Stage-specific distribution of barnacle larvae in nearshore waters : potential for limited dispersal and high mortality rates
MetadataShow full item record
The stage-specific spatial distribution and mortality of Balanus glandula and Chthamalus spp. larvae were assessed with a series of daily vertical plankton tows collected from inner-shelf waters in La Jolla, Southern California, in March 2003. Sampling stations were located within 1.1 km of the shoreline, at depths of 10 to 45 m. For both groups, we observed a spatial segregation of naupliar stages and cyprids, although this pattern was statistically significant for Chthamalus spp. only. Early nauplii (NII and NIII) were more abundant at the inshore stations, whereas later stages (NIV to NVI) occurred in greater numbers offshore. Cyprids were consistently more abundant at the inshore station. Such striking differences in the horizontal distributions of late nauplii and cyprids suggest limited dispersal of barnacle larvae in nearshore waters. Particle trajectories computed from current velocities measured in the area indicated that changes in vertical distribution may indeed affect dispersal, and, in some cases, enhance the retention of larvae in shallow, inner-shelf waters. Vertical life tables were used to estimate naupliar mortality rates from pooled daily stage distributions. Average estimates (±SE) for the instantaneous rate of larval mortality in B. glandula (0.33 ± 0.05 larvae d–1) and Chthamalus spp. (0.23 ± 0.03 larvae d–1) were substantially higher than previously assumed for these species. We discuss the implications of limited dispersal and high mortality rates for the exchange of larvae among disjunct populations of intertidal barnacles and other coastal benthic invertebrates.
Author Posting. © Inter-Research, 2007. This article is posted here by permission of Inter-Research for personal use, not for redistribution. The definitive version was published in Marine Ecology Progress Series 342 (2007): 177-190, doi:10.3354/meps342177.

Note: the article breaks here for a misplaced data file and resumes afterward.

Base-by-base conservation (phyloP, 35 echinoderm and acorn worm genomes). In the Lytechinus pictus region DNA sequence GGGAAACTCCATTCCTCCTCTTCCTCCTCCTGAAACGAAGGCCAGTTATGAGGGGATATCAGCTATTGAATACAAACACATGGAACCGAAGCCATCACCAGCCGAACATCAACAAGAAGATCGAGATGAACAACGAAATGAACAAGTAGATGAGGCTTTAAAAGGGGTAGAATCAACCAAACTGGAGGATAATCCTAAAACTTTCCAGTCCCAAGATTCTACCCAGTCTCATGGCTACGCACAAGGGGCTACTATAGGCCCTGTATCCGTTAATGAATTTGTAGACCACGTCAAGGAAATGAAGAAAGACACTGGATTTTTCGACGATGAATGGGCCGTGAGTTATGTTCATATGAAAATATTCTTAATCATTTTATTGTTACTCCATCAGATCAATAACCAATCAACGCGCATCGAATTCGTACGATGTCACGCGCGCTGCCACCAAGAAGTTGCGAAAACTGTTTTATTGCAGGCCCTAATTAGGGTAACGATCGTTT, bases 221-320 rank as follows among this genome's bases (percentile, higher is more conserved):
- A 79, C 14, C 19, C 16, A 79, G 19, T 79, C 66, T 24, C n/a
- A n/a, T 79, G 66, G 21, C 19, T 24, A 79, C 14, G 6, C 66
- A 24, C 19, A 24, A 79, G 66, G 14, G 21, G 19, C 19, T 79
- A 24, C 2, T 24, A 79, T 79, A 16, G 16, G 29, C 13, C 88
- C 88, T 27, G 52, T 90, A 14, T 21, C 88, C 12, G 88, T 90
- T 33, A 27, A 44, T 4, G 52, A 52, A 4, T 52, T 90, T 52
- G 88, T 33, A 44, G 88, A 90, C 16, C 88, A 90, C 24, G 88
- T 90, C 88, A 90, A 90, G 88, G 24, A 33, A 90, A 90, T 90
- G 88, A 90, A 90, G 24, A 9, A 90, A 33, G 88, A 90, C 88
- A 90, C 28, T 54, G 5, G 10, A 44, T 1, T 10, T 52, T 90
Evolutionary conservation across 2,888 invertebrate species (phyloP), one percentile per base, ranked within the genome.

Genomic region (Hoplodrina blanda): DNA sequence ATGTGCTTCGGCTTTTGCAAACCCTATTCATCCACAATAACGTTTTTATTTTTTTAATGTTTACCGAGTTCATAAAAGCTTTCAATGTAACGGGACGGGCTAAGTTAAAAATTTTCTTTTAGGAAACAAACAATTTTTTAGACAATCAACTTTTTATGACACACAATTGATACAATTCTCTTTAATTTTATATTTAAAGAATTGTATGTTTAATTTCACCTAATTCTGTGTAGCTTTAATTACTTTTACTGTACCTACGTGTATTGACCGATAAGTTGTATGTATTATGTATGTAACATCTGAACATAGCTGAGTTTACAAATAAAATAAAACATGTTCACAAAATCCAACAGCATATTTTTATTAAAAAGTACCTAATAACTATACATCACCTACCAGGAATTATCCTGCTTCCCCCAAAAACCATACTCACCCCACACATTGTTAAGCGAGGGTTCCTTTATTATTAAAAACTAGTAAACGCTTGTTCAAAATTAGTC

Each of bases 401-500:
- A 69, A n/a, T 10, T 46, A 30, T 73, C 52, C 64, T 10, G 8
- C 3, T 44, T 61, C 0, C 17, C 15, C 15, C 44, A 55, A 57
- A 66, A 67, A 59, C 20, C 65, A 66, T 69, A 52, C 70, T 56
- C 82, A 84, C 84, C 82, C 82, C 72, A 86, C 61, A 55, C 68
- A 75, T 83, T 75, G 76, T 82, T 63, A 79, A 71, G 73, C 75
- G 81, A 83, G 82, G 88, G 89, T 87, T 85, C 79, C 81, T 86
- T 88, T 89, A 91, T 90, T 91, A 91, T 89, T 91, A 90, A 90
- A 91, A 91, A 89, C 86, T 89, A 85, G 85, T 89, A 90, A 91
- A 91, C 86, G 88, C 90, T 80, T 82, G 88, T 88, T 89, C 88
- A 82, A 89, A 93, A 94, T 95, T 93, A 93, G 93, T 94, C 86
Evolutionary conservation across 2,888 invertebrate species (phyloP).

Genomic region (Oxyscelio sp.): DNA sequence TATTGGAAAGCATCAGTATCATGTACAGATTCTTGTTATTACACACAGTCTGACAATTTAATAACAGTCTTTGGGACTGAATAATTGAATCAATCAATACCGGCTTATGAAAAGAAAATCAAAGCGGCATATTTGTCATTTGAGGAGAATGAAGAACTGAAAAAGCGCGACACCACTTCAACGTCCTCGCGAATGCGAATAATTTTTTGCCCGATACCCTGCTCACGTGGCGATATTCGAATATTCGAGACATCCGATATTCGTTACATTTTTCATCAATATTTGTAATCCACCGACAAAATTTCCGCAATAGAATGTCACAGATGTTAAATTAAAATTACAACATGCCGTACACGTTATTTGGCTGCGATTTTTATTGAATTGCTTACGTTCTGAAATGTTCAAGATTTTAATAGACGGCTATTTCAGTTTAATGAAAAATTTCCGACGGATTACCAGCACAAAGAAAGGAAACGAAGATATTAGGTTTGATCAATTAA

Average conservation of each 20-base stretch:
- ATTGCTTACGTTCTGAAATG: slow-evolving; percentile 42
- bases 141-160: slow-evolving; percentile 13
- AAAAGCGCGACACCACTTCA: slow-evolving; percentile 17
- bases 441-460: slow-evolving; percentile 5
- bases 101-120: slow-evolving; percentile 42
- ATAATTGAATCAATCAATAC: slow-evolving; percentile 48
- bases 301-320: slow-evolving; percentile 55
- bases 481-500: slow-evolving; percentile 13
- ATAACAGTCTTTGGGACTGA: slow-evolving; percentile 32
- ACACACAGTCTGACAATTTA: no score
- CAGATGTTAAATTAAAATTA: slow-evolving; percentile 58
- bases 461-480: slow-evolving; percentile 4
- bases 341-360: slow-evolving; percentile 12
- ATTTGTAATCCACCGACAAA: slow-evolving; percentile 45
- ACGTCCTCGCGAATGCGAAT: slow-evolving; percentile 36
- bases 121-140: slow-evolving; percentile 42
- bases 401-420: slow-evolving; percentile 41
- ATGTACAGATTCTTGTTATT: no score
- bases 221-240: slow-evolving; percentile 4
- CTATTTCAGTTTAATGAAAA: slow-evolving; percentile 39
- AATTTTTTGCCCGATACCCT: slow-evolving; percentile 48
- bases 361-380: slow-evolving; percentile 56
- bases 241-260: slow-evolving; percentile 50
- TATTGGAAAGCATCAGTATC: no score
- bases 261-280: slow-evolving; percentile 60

Showing items related by title, author, creator and subject.
Fine-grained sediment and industrial waste distribution and dispersal in New Bedford Harbor and Western Buzzards Bay, Massachusetts Summerhayes, Colin P.; Ellis, Jeffrey P.; Stoffers, Peter; Briggs, Scott R.; Fitzgerald, Michael G. (Woods Hole Oceanographic Institution, 1977-04)New Bedford Harbor and its approaches form the estuary of the Acushnet River in southeastern Massachusetts. The estuary is weakly stratified and only partially mixed because river discharge is very small. It appears to ...
Absolute probability estimates of lethal vessel strikes to North Atlantic right whales in Roseway Basin, Scotian Shelf van der Hoop, Julie; Vanderlaan, Angelia S. M.; Taggart, Christopher T. (Ecological Society of America, 2012-10)Vessel strikes are the primary source of known mortality for the endangered North Atlantic right whale (Eubalaena glacialis). Multi-institutional efforts to reduce mortality associated with vessel strikes include vessel-routing ...
Shyu, Esther; Pardini, Eleanor A.; Knight, Tiffany M.; Caswell, Hal (Ecological Society of America, 2013-12)The population effects of harvest depend on complex interactions between density dependence, seasonality, stage structure, and management timing. Here we present a periodic nonlinear matrix population model that incorporates ...